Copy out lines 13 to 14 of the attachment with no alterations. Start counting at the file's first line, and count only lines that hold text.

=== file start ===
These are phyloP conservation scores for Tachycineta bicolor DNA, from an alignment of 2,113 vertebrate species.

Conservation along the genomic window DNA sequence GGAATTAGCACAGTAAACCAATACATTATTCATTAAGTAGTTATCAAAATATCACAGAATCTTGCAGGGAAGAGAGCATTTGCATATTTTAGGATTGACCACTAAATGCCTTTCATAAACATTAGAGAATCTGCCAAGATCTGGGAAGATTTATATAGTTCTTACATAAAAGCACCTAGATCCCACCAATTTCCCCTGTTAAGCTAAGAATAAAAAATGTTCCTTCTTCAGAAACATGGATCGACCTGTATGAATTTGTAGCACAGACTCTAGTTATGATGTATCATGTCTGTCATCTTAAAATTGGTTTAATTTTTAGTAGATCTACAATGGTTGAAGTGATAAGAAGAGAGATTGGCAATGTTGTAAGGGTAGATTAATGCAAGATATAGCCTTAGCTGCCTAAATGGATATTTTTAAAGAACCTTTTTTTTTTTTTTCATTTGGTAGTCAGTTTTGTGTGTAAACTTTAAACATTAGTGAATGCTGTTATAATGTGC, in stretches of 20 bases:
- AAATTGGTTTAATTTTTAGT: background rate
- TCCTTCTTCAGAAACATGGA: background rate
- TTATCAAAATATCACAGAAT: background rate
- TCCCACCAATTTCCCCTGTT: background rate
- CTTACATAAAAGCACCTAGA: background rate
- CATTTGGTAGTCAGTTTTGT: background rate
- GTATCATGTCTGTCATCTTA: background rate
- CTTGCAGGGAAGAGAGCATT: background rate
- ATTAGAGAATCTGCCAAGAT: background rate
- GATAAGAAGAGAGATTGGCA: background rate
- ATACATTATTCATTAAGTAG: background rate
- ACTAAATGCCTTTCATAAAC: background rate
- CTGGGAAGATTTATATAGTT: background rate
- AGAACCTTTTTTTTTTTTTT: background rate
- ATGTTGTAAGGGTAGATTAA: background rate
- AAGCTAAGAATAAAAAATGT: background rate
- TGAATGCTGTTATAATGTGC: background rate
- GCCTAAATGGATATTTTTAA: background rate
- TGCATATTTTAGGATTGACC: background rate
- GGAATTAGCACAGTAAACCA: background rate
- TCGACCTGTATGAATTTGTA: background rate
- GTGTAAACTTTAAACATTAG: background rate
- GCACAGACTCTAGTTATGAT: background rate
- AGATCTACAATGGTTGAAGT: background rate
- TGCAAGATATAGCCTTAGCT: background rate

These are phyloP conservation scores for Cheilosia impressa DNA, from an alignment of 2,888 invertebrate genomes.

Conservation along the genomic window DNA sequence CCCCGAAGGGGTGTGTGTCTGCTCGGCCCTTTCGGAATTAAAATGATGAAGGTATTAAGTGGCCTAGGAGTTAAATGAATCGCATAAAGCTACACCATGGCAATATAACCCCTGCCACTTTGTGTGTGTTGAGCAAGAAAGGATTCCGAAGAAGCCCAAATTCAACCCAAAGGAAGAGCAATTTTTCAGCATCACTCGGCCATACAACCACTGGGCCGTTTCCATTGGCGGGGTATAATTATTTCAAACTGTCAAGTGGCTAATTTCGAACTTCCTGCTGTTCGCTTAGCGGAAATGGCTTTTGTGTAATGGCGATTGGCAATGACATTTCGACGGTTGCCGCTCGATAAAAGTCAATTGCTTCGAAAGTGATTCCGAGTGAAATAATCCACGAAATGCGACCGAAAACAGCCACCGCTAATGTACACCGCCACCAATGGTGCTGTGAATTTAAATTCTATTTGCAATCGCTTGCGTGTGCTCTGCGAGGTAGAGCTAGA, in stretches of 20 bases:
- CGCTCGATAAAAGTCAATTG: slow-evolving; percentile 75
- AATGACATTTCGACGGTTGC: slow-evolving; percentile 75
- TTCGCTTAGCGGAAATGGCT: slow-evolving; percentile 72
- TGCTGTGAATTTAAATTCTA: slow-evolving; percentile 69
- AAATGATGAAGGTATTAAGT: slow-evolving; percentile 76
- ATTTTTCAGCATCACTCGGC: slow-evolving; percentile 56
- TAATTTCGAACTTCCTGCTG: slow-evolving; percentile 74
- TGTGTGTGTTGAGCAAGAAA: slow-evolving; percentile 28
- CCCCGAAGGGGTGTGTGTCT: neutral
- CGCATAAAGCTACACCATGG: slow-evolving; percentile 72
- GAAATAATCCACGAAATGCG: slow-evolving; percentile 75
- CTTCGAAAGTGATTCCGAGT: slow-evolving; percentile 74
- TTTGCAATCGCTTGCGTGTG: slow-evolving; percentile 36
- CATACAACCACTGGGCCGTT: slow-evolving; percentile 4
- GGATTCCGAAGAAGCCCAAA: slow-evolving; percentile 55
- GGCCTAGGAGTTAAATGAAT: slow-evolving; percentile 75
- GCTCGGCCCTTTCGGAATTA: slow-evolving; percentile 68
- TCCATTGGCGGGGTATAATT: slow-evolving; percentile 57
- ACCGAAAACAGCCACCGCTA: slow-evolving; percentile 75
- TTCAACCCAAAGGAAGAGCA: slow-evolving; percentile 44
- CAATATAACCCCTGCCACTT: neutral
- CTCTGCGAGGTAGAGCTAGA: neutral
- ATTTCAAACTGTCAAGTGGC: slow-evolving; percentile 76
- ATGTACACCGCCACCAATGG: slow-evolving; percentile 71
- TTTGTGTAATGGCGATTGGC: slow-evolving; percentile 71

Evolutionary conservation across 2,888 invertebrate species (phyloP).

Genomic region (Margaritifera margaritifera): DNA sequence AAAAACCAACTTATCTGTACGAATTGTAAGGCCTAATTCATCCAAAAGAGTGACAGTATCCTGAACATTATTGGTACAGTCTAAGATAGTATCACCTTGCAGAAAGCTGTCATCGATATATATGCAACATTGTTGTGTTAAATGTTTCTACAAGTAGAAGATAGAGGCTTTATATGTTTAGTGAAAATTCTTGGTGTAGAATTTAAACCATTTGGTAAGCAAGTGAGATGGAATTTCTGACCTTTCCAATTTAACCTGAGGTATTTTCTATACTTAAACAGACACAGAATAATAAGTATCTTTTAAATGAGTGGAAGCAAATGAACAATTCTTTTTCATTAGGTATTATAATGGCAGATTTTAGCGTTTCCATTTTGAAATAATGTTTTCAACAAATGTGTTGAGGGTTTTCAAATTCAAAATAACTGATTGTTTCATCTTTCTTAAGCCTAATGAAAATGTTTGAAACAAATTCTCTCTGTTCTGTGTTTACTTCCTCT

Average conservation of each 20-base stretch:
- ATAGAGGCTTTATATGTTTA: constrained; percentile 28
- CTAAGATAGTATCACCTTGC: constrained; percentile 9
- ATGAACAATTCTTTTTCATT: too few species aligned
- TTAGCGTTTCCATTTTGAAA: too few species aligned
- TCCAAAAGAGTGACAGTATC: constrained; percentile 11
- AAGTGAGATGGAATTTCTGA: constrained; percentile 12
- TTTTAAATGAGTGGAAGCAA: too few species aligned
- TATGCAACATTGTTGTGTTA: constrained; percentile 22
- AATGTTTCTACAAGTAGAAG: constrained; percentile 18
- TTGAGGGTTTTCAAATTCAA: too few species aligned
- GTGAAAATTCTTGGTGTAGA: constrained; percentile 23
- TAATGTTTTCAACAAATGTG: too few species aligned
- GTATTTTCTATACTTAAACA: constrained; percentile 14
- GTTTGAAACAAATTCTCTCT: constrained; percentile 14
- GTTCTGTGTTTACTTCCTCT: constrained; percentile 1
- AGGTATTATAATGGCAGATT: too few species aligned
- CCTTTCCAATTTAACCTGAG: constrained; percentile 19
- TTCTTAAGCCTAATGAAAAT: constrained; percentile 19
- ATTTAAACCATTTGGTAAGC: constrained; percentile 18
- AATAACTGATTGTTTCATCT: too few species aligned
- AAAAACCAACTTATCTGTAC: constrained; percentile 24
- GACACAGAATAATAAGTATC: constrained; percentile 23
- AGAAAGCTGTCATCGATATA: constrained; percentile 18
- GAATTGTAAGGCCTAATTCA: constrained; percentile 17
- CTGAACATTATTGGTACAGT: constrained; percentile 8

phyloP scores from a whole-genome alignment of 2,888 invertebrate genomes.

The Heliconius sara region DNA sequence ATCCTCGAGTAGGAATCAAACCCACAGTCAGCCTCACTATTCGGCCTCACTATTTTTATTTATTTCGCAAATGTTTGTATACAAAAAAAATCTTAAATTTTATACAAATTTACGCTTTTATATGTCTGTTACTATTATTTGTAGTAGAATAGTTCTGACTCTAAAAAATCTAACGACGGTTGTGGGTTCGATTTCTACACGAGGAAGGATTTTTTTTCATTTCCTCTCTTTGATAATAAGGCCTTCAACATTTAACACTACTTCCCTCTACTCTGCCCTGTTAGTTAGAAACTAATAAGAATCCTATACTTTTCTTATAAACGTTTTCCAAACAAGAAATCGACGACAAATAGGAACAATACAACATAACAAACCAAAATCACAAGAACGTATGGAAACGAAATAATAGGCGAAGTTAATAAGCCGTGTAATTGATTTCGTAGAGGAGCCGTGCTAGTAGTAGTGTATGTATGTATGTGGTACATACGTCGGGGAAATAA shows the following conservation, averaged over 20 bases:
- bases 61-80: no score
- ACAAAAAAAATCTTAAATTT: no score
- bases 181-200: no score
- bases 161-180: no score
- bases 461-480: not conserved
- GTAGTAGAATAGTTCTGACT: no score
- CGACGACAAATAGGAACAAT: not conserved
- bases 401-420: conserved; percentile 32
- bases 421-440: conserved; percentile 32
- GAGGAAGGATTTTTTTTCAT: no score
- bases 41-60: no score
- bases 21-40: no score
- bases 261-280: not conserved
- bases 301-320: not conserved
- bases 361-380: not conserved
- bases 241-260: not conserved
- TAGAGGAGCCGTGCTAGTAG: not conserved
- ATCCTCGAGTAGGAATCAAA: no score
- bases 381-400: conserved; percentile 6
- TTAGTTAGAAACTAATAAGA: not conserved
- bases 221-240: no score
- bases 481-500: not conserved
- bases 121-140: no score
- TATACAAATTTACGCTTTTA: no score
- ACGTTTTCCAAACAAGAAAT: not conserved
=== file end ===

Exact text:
- ATACATTATTCATTAAGTAG: background rate
- ACTAAATGCCTTTCATAAAC: background rate